For people in Seattle I have shown them some of this stuff in person so that they can see with their own eyes. I know I've had some advantages in having equipment to measure actual light levels fairly accurately, but others can do proper testing themselves with a little bit of help here.
Originally Posted by coderguy
You guys are not saying I'm wrong as much as you're really saying the Wiki is wrong and the scientist that explained it that apparently had a background in this stuff.
No, you are still wrong and blaming it on others.
Originally Posted by coderguy
Because I didn't come up with the number, I just said it seems to make sense.
You didn't come up with the number, but you are the one who is applying it to a situation that it doesn't apply to based on your own logic. Please don't blame the scientists because you applied something for an instant to all single images. Not the same thing with human vision.
Originally Posted by coderguy
That is why the displays need more contrast to do frame to frame stuff, but for intrascene our eye does have limitations in short periods of time.
Of course they do. They just aren't as low as you claim.
Originally Posted by coderguy
It got side-tracked, I came up with an experiment if someone wants to try it...
Try this, if any of you have old projector lamps or can just project very dark, set your display to like 2fL to 4 fL super super dim (if you can) and start watching stuff, what is the first thing you notice?
You start missing out all the detail, why is that?
The detail is still there, right?
It's because our eyes have trouble seeing the delineation in darker intrascene ranges, even when the delineation is there...
It is a good experiment for showing certain things (and something I have demonstrated for people and posted about here between a high gain screen and low gain screen), but it doesn't address the point of contention. I think you know that the issue of disagreement is your claim that people can't see across a range of more than 1000:1 from any single images (like a painting), even if they look around. As long as you are testing, why not test that actual thing? You have a JVC, so it shouldn't be that hard.
Here is one test people with projectors can try. I did tests like this years ago. Find a dark scene with a little bit of bright stuff. I can suggest things from more popular movies like The Dark Knight if it would help, but since it is already posted I will use some frames from The Last StarFighter. Consider the 4th and 5th images down at:
They contain a planet on a starfield. Either one could be used for this test. The discussion is an upper limit for the most range the eye can see from one image and easier images are therefore most appropriate. That would make the 4th one a good one, but I'll use the 5th one for now as I think it will work.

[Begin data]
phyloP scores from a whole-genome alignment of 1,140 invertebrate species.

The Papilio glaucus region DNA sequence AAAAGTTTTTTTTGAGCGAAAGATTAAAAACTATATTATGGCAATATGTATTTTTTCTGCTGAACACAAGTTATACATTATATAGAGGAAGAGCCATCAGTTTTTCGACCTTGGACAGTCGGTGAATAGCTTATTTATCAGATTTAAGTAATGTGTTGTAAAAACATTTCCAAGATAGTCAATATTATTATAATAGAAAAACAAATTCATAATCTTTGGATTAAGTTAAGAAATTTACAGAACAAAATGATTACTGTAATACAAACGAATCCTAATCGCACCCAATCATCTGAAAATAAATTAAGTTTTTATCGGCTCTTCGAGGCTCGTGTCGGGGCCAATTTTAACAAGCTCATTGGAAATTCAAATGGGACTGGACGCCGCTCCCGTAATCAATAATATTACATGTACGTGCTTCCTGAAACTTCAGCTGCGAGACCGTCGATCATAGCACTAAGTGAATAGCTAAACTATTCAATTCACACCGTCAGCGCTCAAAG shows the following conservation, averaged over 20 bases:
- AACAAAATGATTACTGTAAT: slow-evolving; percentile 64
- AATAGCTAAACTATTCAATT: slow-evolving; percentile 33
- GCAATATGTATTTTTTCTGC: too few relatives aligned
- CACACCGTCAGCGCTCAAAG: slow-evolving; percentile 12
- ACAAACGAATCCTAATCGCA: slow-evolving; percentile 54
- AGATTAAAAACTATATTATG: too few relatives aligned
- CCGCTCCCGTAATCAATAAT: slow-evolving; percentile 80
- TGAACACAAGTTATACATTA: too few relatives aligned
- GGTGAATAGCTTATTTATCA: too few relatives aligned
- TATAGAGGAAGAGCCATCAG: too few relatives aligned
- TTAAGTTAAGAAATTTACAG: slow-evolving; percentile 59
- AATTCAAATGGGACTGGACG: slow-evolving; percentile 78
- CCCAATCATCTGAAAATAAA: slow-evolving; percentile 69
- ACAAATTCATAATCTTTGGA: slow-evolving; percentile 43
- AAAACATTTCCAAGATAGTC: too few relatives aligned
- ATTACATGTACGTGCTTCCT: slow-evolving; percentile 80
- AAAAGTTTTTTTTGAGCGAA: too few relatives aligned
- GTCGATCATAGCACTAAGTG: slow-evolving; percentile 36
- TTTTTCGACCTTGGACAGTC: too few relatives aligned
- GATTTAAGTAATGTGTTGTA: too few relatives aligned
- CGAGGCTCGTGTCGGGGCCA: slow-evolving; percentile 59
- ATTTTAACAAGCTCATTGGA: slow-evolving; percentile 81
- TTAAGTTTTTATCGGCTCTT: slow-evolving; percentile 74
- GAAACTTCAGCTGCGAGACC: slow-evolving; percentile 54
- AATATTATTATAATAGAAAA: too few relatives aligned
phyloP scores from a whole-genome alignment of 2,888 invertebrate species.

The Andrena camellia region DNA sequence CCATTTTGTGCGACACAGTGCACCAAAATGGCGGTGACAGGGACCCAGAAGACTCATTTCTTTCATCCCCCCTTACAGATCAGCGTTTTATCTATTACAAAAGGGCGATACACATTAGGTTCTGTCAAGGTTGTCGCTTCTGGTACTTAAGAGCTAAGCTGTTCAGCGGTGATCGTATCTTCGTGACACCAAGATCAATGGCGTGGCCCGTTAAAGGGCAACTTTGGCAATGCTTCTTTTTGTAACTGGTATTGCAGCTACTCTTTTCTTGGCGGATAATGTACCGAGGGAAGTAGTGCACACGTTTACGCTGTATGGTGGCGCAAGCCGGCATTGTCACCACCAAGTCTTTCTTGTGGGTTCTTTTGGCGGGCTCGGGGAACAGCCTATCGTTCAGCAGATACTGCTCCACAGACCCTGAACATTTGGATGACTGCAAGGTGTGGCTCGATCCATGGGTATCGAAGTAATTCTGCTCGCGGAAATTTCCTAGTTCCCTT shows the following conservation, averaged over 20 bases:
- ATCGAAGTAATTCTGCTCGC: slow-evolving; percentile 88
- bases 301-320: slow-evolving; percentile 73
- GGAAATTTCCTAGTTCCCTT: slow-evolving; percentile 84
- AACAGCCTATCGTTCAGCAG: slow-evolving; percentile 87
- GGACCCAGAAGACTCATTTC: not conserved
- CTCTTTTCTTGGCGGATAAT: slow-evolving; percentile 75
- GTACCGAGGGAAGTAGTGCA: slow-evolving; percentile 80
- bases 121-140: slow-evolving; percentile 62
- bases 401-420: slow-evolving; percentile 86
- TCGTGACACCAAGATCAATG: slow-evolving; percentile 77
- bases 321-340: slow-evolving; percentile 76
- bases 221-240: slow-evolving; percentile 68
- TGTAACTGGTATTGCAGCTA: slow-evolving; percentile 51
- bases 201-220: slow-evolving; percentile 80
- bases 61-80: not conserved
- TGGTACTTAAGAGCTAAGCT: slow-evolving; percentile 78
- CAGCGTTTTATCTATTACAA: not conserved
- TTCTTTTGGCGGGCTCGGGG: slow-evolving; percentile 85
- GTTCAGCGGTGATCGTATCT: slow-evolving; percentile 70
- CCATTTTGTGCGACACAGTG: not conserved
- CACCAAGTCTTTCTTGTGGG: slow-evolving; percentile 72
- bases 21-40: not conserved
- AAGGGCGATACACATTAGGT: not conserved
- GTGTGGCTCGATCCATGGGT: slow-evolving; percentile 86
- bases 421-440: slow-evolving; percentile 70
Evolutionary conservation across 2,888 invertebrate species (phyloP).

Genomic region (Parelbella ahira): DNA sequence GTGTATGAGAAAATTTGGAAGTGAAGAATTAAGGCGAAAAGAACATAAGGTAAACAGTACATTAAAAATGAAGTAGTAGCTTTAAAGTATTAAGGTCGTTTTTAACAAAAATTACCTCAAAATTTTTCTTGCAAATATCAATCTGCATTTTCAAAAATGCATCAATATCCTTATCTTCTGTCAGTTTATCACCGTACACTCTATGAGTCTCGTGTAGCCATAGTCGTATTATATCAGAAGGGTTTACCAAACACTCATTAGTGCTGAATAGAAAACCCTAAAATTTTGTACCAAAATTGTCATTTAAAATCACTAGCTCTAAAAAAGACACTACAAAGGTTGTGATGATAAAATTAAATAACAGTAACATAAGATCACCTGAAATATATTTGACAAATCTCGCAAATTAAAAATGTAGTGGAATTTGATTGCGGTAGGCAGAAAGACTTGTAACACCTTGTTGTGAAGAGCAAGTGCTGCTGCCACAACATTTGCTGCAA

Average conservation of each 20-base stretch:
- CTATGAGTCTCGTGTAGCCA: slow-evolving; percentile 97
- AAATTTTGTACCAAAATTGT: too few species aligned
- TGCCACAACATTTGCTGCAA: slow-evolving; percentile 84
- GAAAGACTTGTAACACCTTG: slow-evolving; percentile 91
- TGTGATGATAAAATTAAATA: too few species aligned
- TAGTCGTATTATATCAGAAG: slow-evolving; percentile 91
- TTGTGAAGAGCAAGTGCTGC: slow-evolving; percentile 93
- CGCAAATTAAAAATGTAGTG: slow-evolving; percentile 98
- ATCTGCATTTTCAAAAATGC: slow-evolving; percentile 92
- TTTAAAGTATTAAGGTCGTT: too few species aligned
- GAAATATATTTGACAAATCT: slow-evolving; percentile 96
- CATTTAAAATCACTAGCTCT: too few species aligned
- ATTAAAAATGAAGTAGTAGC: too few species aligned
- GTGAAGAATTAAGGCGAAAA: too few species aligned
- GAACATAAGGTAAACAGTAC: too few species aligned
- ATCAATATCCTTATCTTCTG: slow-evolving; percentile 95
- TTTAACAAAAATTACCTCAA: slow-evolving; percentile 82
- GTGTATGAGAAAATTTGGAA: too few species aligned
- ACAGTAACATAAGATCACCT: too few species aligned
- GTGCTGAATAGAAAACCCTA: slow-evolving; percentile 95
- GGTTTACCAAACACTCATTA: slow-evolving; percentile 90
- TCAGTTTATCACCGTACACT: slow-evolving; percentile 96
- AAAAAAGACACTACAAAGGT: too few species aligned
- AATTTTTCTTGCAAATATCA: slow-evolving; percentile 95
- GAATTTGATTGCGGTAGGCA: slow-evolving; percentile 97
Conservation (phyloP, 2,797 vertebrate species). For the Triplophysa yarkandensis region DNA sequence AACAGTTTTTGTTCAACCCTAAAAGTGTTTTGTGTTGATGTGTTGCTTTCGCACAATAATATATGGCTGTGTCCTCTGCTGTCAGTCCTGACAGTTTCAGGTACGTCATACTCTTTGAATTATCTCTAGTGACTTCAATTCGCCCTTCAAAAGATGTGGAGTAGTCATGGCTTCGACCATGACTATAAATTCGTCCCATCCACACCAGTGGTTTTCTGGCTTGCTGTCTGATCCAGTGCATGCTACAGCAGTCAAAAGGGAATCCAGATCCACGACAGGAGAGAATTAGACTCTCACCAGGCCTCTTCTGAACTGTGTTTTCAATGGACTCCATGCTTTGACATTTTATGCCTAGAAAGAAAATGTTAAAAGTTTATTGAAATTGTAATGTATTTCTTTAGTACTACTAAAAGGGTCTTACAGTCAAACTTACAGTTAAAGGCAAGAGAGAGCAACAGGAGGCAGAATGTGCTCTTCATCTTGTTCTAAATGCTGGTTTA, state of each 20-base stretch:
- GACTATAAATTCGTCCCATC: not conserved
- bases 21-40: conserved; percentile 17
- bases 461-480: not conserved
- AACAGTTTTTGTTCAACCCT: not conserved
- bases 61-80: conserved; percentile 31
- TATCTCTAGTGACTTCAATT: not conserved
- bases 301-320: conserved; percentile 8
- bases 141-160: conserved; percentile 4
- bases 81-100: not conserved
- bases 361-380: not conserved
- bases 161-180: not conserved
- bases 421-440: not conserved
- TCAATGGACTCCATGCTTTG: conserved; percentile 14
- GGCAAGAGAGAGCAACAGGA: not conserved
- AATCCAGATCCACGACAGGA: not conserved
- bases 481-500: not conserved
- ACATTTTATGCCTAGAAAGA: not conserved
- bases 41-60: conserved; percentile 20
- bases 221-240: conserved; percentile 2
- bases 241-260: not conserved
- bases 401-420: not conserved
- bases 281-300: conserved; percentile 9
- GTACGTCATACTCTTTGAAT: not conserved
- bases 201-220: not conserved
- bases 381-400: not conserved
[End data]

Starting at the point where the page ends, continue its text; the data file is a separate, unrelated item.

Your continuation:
Whether you can get more than 1000:1 CR from the screen depends on the projector and screen. A recent JVC shouldn't have a problem with that itself and then it depends on the room, but there are other things that can be done to create more CR range from the image. For instance, go buy some black posterboard and put it up on the left side for this image and/or get some dark gray paper. Those things can be combined for an extra step of luminance.
For the 5th image I would suggest moving the projected image to the right to create some space between the left side of the projected image and the screen border. Maybe a foot or two. This will create an area of luminance even less than the projector can do itself for that scene.
If a projector has a feature to blank some of the image near the edge I would use some of it to make sure some of the image on the left part is as dark as the projector can go. For this test I would also turn the Brightness for the projector down a few notches to make sure it is attempting to do black for the darkest parts of the image.
The contrast control can be turned up to the point that detail in the planet starts to crush. Now a person can test themselves and then test on others to verify that what they believe they see is confirmed by what others see when those other people don't know what has been changed.
Relevant questions are things like can a person tell whether the detail in the planet is crushed or not (this will be controlled by settings in the projector) and whether they can see the step from the projected black, to the reflected black (the part on the screen on the left side between the image and the screen border), and the step from the reflected black to the screen border. If a person picked up some black posterboard or dark gray paper a relevant question is whether a viewer can tell whether it is up on the screen on the left side (I would place it so that the black from the projector is hitting the right half of this dark material).